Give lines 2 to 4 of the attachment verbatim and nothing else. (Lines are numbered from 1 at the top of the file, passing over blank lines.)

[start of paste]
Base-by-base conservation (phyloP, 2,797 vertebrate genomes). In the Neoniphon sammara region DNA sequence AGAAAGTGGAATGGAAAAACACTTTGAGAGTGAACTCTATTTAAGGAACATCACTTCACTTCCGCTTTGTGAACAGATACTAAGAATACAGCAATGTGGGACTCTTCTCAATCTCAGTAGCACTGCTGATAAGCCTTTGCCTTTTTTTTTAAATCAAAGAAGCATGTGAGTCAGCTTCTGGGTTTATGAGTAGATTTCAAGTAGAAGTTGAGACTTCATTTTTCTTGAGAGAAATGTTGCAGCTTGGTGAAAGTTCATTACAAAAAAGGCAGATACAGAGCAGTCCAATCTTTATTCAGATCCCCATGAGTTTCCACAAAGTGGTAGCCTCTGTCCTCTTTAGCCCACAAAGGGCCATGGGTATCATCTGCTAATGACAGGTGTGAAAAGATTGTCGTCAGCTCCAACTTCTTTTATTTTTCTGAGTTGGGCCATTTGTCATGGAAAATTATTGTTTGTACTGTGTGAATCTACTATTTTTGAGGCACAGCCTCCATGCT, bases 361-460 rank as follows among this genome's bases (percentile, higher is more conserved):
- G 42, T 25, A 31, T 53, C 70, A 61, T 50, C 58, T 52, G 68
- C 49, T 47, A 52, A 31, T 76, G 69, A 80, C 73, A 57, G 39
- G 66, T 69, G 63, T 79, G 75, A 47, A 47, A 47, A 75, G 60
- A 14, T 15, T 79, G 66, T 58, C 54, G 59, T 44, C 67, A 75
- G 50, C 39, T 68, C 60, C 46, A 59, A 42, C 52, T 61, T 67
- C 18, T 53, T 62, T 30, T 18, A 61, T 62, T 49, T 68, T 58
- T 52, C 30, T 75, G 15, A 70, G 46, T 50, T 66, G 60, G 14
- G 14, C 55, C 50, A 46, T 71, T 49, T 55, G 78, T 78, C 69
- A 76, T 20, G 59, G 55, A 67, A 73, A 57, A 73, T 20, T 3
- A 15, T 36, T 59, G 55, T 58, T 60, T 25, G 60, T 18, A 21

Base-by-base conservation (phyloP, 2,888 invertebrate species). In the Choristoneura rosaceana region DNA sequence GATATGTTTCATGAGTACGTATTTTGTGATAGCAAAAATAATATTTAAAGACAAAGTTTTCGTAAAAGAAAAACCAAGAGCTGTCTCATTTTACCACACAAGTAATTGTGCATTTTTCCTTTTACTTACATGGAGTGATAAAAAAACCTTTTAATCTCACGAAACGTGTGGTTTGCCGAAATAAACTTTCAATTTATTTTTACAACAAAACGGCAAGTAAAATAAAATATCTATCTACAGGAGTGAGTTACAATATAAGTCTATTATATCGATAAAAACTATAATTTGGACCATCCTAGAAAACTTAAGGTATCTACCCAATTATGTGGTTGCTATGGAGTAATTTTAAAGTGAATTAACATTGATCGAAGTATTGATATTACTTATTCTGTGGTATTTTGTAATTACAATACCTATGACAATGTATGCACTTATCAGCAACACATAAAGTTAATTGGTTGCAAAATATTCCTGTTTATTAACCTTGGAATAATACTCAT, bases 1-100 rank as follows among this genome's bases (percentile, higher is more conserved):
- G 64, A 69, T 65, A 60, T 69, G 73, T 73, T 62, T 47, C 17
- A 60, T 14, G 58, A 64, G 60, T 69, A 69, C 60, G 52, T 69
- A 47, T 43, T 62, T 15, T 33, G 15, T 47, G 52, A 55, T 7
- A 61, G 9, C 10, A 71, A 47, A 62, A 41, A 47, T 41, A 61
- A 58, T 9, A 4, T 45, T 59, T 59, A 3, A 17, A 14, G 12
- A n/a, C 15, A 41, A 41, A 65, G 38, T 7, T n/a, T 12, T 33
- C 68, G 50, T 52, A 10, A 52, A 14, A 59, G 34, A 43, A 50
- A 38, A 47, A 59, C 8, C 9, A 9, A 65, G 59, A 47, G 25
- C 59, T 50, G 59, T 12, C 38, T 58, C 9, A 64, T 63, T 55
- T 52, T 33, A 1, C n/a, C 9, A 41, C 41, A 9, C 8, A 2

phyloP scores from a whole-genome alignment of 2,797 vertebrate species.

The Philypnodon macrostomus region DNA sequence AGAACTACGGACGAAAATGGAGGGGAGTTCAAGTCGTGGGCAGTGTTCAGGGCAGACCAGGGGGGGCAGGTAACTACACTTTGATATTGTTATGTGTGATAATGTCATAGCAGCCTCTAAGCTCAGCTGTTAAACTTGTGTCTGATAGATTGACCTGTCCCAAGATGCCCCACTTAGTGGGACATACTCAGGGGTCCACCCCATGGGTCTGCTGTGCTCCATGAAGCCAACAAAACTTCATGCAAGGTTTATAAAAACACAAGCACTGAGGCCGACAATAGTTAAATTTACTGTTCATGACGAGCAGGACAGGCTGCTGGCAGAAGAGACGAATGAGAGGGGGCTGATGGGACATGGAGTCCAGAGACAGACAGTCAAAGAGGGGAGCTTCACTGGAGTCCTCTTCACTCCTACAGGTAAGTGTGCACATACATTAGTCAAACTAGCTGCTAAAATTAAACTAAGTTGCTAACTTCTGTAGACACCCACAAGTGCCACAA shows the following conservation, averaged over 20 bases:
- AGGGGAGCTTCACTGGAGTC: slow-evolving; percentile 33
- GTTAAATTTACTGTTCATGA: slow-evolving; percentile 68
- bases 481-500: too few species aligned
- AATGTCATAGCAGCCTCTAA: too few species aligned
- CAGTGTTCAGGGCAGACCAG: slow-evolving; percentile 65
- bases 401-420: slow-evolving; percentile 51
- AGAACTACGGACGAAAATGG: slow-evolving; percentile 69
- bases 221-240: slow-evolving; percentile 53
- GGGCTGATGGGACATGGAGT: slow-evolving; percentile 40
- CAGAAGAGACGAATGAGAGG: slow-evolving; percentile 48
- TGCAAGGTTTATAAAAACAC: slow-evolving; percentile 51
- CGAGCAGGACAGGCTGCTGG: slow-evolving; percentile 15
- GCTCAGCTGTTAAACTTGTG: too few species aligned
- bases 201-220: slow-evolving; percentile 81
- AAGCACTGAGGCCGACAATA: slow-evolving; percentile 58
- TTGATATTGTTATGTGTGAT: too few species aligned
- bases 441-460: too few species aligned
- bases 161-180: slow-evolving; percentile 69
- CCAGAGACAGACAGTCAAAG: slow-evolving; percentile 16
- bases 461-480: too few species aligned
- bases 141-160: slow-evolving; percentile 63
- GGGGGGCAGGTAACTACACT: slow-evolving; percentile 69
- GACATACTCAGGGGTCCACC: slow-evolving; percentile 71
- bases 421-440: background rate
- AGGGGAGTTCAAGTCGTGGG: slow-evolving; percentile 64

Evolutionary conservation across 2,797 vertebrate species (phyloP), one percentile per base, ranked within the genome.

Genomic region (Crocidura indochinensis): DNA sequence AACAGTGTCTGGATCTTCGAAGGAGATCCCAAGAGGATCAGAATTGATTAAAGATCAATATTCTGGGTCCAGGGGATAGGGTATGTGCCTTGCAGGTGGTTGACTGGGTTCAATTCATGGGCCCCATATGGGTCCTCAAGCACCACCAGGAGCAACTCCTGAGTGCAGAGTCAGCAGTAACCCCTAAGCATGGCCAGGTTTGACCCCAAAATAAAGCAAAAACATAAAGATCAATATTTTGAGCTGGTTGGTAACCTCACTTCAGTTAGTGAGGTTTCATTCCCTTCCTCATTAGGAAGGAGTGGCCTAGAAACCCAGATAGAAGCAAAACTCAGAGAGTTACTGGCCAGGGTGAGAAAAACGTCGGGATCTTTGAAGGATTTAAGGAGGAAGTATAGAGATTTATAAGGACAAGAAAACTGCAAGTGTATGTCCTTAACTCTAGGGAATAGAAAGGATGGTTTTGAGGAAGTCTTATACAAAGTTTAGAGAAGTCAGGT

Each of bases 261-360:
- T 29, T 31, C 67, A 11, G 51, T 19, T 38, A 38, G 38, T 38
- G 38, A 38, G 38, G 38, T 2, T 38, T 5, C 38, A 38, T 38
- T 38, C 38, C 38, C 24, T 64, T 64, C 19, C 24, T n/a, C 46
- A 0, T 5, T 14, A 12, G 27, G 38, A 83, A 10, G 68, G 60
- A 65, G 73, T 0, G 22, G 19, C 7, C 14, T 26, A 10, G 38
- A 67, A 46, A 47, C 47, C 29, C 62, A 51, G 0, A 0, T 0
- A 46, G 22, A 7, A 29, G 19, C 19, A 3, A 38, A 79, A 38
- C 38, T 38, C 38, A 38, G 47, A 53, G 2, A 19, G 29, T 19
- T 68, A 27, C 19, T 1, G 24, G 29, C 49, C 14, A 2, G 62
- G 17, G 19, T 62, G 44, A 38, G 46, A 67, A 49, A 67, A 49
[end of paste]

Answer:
- G 42, T 25, A 31, T 53, C 70, A 61, T 50, C 58, T 52, G 68
- C 49, T 47, A 52, A 31, T 76, G 69, A 80, C 73, A 57, G 39
- G 66, T 69, G 63, T 79, G 75, A 47, A 47, A 47, A 75, G 60